Digital noise is something that’s part of digital photography, and usually, it's due to challenging light situations: you increase your ISO to get the shot but in return, this will generate noise on your picture.
But there is more than hi-ISO that can produce noise. Challenging situations can also be images with extra-fine details and texture as well as with boosted shadows (e.g. by using 'Exposure compensation', 'DxO Smart Lighting' or 'DxO ClearView'). On those occasions, noise can arise, and this is why being able to reduce it is the key to gain even more creative freedom.
DxO’s unique denoising technologies help you retain the best image quality on the most challenging pictures.
DxO PhotoLab 4 ELITE Edition provides you with 3 methods to reduce digital noise: HQ (High Quality), PRIME, and DeepPRIME.
This method uses a set of algorithms suitable for the simplest situations and it’s the default method used by DxO PhotoLab.
Render time is extremely fast, and you can have a full preview on your screen, before exporting the final image.
PRIME (DxO PhotoLab ELITE Edition only)
This method uses our advanced algorithms to get rid of digital noise in the most challenging situations. PRIME processing is very demanding and leads to longer export time.
Please note: Due to the intense processing power needed, you’re not able to get a full preview of your image before exporting it, but you can get a preview of a particular area of your image. For this, just use the “Magnifier” and drag it over the area you’d like to preview with PRIME.
DeepPRIME (DxO PhotoLab ELITE 4 Edition only)
This method is the most advanced denoising technology available today: our neural networks and advanced algorithms will deliver an incredible high-quality result even for the most difficult shots. If you want to get rid of heavy noise without compromising your image details, this is your best option. DeepPRIME is a very heavy computing process, more than PRIME, but unlike PRIME, it’s GPU accelerated: having a recommended graphics card will greatly improve your overall processing speed!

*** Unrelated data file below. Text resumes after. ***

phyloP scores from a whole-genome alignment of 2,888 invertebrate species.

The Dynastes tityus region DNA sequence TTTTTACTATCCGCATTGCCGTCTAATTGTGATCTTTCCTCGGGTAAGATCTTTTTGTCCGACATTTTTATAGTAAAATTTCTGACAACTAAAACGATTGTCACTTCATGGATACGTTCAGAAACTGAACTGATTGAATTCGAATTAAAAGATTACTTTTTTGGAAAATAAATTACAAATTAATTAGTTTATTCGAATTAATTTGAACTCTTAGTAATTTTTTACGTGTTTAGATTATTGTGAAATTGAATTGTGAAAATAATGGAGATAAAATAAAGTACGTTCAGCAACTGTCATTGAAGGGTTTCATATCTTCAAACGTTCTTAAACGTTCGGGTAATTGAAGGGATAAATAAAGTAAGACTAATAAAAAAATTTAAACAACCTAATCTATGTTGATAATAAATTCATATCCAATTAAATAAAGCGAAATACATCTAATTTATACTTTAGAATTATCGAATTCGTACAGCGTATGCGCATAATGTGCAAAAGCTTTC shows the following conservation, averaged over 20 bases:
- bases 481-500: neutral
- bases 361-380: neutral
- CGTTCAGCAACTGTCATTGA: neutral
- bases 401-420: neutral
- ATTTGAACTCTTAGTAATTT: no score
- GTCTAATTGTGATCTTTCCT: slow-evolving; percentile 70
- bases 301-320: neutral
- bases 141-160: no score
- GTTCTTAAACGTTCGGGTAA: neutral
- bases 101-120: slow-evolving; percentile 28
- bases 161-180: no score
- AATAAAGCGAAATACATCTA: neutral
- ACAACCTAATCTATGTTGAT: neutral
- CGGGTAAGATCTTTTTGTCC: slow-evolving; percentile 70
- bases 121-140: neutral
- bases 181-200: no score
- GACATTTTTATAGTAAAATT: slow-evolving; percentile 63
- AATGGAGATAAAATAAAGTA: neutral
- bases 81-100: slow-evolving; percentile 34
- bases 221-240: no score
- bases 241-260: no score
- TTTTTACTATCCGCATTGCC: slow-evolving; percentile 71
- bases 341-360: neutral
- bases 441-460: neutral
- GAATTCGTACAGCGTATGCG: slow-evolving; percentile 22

Please note: Due to the intense computing power needed, you’re not able to get a full preview of your image before exporting it, but you can get a preview of a particular area of your image. For this, just use the “Magnifier” and drag it over the area you’d like to preview with DeepPRIME.
If your computer doesn’t have a recommended GPU, you can still use DeepPRIME without compromising output quality, but the processing time will increase significantly.
Get the most out of DeepPRIME with the following tips:
- Be sure to update both your OS and your GPU drivers to the latest version available.
- DxO PhotoLab 4 automatically detects and selects the best hardware available (CPU or GPU) to accelerate DeepPRIME, which works well in most situations. However, on some particular configurations, you may need to manually change this option. For this, try changing the default value to “Use CPU only” or manually select the detected GPU instead at Edit > Preferences > Performance > DeepPRIME acceleration (on Windows) ; DxO PhotoLab > Preferences > Advanced (on macOS)”
- DxO PhotoLab 4 has been extensively tested with low-end GPUs (like the AMD RX550 for instance) to find the best balance between rendering time and software stability.
Under Windows, and only if you own a low-end GPU, you may want to trade some display stutter with faster DeepPRIME processing.
For this, you need to change a hidden setting on your computer. WARNING: this may lead to stutter and/or instability. Use it at your own risk! You should not attempt it if you don’t know what you are doing!
Follow those steps:
- Close DxO PhotoLab.
- Locate and edit the following file: "C:\Program Files\DxO\DxO PhotoLab 4\DxO.PhotoLab.exe.config”. Just under the “WinMLUseGraphicQueue” setting, replace “<value>False</value>” with “<value>True</value>”.
- Restart DxO PhotoLab.
If you do not experience any significant improvement or if your machine acts weirdly, we strongly recommend reverting it back to its default value!
Please note: This hidden setting only works on some low-end GPUs, most graphic cards are unaffected.